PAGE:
SEX AND gender are sometimes used interchangeably but they are not the same, a distinction important to note, as the Equal Opportunity Act protects against discrimination on the ground of sex (and six other status grounds) but not on the ground of gender. However, the act also prohibits a separate category of conduct known as “offensive behaviour,” which is akin to hate speech in public, and one of the grounds on which hate speech is prohibited is gender.
According to the World Health Organization, sex refers to the biological and physiological characteristic that define male and females, for example different reproductive organs, different levels of certain hormones and chromosomes.
Gender is socially constructed and refers to social roles, responsibilities, behaviours, attitudes and identities deemed particular to men and women, and boys and girls, as a consequence of social, cultural and historical factors. In many ways, gender is an identity – a personal sense of how that person conceptualises their own gender, which may not be the same as their biological or physiological characteristics. There are more than two genders including male, female, transgender, gender neutral, non-binary, and all, none or a combination of these.
Male and female are sex categories, whereas masculine and feminine are gender categories.
Femininity refers to the cultural expectations we have of girls and women, while masculinity refers to the expectations we have of boys and men. This is reflected, for instance, in children’s toys where girls’ toys are largely domestic in nature, such as dollies, doll houses and cooking utensils, or in statements such as, “the woman’s place is in the house” or “young ladies need to be seen and not heard.”
Similarly, toys for boys can range from cars, fire trucks, doctor’s equipment, and construction machinery or in statements such as “men don’t cry” or “be a man.”
Assigning attributes or characteristics to an individual based on that person’s sex can lead to stereotyping and can have negative consequences that limit a person’s rights and access to opportunities. For instance, a woman may not be considered before an interview panel for a post in a technical field such as engineering, technology or mechanics because men stereotypically excel in these fields. Even further, a young woman’s dream may be limited because of societal narratives that say she will not excel in the above listed fields.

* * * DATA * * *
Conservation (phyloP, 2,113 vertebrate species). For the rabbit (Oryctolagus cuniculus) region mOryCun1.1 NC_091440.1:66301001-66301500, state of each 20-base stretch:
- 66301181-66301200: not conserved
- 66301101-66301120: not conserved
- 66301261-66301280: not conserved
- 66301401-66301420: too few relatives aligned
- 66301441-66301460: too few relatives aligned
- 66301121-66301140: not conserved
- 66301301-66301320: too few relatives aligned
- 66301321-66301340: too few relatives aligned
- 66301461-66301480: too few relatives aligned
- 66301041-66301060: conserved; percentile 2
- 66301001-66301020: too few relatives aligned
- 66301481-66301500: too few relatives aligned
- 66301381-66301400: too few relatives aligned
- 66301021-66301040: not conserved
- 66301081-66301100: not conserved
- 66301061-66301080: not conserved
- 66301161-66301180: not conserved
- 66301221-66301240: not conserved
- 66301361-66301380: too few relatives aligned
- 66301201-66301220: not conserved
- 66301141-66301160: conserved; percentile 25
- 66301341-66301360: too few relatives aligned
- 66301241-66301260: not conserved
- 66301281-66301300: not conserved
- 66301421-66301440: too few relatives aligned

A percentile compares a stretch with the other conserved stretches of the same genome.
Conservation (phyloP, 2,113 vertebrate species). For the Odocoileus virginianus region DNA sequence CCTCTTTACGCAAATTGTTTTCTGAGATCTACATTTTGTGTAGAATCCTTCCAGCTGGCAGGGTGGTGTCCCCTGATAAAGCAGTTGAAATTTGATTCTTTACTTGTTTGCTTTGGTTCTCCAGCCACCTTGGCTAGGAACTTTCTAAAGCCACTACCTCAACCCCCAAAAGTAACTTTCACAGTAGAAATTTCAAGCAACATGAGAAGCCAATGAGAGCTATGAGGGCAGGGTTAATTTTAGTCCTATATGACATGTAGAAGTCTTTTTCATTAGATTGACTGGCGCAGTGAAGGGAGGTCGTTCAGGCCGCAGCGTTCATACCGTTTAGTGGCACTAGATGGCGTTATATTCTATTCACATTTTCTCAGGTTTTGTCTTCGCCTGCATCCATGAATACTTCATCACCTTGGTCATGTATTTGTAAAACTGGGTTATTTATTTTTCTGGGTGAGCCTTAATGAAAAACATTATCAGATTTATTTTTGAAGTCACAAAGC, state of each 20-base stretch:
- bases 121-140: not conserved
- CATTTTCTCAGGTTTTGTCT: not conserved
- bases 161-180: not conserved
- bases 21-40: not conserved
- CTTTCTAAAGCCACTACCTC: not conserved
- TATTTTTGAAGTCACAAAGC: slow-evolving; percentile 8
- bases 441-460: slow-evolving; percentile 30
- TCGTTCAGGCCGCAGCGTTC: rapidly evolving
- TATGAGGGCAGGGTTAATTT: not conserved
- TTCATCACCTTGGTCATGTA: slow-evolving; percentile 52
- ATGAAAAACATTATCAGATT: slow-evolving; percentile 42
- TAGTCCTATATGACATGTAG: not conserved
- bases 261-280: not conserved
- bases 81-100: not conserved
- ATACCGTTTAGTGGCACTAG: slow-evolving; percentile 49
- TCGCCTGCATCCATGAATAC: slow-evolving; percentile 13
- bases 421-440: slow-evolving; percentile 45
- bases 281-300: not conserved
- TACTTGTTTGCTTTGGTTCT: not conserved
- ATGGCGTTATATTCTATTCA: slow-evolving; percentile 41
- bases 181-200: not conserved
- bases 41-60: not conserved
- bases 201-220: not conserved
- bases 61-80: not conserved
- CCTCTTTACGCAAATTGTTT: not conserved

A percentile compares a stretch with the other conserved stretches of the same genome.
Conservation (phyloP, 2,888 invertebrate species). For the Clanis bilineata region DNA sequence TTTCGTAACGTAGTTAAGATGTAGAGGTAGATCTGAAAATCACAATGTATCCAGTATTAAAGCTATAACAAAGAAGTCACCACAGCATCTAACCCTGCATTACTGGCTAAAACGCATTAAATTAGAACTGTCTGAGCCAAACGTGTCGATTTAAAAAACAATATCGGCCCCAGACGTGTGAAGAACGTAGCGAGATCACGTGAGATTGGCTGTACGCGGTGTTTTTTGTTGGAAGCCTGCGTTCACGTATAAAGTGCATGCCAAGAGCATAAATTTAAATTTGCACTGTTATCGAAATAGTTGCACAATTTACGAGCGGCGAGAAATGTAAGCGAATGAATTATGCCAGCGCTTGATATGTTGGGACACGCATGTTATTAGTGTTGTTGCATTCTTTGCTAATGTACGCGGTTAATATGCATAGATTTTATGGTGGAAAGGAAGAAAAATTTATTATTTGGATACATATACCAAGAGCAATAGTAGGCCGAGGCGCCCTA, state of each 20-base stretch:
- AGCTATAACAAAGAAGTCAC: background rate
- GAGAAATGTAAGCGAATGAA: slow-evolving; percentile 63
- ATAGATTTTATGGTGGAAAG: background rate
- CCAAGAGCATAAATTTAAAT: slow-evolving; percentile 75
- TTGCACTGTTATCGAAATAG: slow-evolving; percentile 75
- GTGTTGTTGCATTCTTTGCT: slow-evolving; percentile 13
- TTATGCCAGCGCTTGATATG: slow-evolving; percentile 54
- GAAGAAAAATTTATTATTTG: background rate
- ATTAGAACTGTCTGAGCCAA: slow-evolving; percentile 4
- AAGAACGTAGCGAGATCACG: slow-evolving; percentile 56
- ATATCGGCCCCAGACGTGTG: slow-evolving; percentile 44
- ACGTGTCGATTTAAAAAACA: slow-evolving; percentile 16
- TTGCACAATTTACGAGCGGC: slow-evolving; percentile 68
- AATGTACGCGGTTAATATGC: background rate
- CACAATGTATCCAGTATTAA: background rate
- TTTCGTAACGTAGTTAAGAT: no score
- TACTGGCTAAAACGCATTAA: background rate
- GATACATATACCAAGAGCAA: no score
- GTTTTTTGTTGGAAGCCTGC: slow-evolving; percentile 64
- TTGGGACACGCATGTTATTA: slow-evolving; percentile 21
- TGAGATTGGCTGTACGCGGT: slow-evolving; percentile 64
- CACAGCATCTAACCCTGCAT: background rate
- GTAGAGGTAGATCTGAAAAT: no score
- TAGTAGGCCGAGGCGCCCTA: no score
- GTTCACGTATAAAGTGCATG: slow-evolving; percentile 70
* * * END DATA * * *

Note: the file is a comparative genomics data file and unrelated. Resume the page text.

One way to determine whether you have been discriminated against based on your sex is to use a comparator. This means looking at the treatment of one person of a particular sex compared to someone else in a similar circumstance. If someone is treated unfavourably, while the person in a similar circumstance is treated favourably because of their sex, then discrimination has occurred.
An example is if a man applies to a culinary school but is denied entry simply because he is a man or there are a certain number of spots assigned for male students. Another example is a woman being denied service at an auto shop because women may generally be viewed as not being knowledgeable about maintaining or fixing a vehicle. Also, men and women in the workplace occupying the same post with similar merit but there is a disparity in salary.
In all of these instances, they can lodge a complaint at the Equal Opportunity Commission. We will receive, investigate and conciliate the matter.
Discrimination must occur under four broad categories: employment, education, provision of goods and services, and provision of accommodation.
If you have been discriminated against based on your sex, you can lodge a complaint at the Equal Opportunity Commission by visiting our website: www.equalopportunity.gov.tt.